Saturday, August 25, 2012


A Systematic Misleading

Carlyle said the best university is a collection of books, and I was reminded of this dictum when I read Guy Davenport's essay "On Reading" in The Hunter Gracchus and Other Papers on Literature and Art (Washington: Counterpoint, 1997), pp. 19-31.

Davenport makes the valid point that much of classroom education is actually an impediment to learning. He writes (p. 24):
I think I learned quite early that the judgments of my teachers were probably a report of their ignorance. In truth, my education was a systematic misleading. Ruskin was dismissed as a dull, preacherly old fart who wrote purple prose. In a decent society the teacher who led me to believe this would be tried, found guilty, and hanged by the thumbs while being pelted with old eggs and cabbage stalks.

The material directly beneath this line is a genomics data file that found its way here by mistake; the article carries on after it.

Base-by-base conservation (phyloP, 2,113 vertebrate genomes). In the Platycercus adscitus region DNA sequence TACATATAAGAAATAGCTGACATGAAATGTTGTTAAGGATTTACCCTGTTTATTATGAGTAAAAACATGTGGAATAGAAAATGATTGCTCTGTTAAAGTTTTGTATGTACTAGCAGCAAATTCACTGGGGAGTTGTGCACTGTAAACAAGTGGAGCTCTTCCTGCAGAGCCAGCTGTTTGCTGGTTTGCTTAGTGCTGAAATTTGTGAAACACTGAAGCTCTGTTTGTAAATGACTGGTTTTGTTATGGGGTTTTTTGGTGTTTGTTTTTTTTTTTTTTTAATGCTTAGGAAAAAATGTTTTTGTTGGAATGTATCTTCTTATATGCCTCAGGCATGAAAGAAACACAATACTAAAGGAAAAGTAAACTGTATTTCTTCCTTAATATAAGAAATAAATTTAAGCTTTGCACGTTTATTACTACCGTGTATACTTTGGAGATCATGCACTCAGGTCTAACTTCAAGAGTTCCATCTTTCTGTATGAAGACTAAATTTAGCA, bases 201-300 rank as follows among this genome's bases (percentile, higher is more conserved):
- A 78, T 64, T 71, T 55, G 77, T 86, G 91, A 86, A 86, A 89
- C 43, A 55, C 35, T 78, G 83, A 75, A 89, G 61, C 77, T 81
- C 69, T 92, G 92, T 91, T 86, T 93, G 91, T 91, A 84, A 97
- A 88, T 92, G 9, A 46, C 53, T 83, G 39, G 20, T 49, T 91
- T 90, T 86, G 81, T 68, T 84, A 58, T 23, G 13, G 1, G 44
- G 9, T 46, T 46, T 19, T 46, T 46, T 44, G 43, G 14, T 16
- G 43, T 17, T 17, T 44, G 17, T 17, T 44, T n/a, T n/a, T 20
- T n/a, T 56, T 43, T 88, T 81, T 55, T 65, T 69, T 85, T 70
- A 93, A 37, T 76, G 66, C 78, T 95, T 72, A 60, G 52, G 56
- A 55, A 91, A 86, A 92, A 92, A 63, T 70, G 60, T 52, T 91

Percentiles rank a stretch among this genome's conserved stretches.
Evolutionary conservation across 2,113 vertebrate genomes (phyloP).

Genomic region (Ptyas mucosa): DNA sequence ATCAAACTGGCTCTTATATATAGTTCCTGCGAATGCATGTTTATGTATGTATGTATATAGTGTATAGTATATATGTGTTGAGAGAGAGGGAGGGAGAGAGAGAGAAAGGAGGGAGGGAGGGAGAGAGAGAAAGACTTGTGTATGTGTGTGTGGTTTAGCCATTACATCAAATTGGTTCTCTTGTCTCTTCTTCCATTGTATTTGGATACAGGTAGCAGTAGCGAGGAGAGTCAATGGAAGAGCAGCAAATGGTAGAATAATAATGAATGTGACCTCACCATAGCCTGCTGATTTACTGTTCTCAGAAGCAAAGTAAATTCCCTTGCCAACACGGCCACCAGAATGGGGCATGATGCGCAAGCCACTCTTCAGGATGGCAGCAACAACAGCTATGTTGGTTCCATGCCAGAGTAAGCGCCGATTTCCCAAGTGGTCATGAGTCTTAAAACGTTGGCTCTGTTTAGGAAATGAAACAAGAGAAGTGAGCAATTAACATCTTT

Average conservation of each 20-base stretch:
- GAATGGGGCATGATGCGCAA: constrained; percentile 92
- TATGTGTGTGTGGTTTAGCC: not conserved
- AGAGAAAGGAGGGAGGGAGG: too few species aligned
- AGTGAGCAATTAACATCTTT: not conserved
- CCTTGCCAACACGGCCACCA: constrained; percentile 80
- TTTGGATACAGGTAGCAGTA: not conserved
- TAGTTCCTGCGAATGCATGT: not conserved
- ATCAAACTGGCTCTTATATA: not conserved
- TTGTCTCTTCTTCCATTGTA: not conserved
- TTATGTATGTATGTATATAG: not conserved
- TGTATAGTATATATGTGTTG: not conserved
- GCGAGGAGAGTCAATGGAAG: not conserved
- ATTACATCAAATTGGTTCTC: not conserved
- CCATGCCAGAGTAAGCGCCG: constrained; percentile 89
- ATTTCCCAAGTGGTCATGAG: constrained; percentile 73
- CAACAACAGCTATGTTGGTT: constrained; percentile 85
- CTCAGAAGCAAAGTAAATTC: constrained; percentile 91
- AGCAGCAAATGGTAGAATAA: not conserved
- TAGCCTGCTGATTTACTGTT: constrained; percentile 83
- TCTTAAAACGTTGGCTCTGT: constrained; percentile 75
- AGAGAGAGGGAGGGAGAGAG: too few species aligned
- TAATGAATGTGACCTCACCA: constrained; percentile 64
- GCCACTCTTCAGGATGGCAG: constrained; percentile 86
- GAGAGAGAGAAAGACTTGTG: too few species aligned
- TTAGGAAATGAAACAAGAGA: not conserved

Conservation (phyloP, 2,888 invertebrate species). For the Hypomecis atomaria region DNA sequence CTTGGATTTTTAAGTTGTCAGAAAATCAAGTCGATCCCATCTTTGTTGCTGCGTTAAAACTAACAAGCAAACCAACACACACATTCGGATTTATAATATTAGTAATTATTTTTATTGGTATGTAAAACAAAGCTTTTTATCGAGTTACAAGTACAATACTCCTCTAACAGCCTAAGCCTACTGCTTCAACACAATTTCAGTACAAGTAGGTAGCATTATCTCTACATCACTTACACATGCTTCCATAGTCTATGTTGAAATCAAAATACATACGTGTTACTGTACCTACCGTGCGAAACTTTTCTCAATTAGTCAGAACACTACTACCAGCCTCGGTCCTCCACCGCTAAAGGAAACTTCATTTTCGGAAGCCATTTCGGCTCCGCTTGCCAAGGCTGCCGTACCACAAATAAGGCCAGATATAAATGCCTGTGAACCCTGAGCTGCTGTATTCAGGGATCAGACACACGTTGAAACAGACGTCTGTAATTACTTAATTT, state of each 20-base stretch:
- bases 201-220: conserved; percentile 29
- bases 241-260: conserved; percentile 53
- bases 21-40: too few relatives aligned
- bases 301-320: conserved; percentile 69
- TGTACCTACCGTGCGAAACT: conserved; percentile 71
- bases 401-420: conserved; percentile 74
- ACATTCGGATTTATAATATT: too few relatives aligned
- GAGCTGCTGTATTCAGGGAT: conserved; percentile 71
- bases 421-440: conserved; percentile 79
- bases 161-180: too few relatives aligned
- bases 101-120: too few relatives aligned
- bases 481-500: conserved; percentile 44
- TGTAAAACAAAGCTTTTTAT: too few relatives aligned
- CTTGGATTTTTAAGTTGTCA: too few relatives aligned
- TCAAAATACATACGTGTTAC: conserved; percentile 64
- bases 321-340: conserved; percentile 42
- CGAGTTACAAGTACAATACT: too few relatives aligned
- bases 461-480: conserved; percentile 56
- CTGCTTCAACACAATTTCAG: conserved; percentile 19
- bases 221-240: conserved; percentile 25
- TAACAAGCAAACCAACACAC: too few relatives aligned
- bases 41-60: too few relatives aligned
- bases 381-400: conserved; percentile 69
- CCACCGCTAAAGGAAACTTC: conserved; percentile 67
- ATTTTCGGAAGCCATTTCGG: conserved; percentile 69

In the same vein (p. 27):
I can therefore report that the nine years of elementary schooling, four of undergraduate, and eight of graduate study were technically games of futility. If, now, I had at my disposal as a teacher only what I learned from the formalities of education, I could not possibly be a university professor. I wouldn't know anything.
I remember the exact moment, almost fifty years ago, when my faith in teachers and grownups as repositories of knowledge and wisdom began to fade. It was in seventh grade, when my English teacher informed us that the dia in dialogue meant "two". Even then I knew this was a mistake, and I told her so. She gave me the standard "Matilda" response: "I'm smart, you're dumb; I'm big, you're little; I'm right, you're wrong." Eppur si muove, Miss Fickett.

Hat tip: My son, who gave me Davenport's book as a gift.

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